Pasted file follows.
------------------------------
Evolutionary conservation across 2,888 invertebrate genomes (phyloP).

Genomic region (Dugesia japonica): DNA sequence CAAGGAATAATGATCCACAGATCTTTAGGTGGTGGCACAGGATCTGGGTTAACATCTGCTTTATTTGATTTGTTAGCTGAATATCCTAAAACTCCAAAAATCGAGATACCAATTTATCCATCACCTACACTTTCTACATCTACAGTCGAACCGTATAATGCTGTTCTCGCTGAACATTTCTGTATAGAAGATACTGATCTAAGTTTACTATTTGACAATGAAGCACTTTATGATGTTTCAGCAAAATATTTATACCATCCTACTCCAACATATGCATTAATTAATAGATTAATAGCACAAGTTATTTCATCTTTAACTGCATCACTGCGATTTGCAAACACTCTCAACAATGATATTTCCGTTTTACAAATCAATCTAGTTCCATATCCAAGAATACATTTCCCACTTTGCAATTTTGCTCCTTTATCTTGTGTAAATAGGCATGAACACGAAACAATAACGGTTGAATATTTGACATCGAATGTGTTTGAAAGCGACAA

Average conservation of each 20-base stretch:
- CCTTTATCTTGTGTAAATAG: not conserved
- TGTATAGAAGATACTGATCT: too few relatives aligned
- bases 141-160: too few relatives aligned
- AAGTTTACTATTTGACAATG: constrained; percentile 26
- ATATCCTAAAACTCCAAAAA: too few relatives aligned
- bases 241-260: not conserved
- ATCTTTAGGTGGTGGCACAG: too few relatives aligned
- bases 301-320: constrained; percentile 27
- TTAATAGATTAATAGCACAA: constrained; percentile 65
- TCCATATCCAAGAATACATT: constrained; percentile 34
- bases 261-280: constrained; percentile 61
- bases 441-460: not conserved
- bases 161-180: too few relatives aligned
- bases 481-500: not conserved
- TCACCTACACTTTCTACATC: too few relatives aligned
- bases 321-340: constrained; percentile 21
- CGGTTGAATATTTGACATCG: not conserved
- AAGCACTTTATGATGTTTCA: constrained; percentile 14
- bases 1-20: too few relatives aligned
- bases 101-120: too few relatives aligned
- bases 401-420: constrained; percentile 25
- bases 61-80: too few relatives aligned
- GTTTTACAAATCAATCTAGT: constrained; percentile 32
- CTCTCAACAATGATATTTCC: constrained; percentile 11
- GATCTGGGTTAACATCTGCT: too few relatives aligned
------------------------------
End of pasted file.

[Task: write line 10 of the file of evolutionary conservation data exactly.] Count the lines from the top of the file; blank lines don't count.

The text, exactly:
- ATCTTTAGGTGGTGGCACAG: too few relatives aligned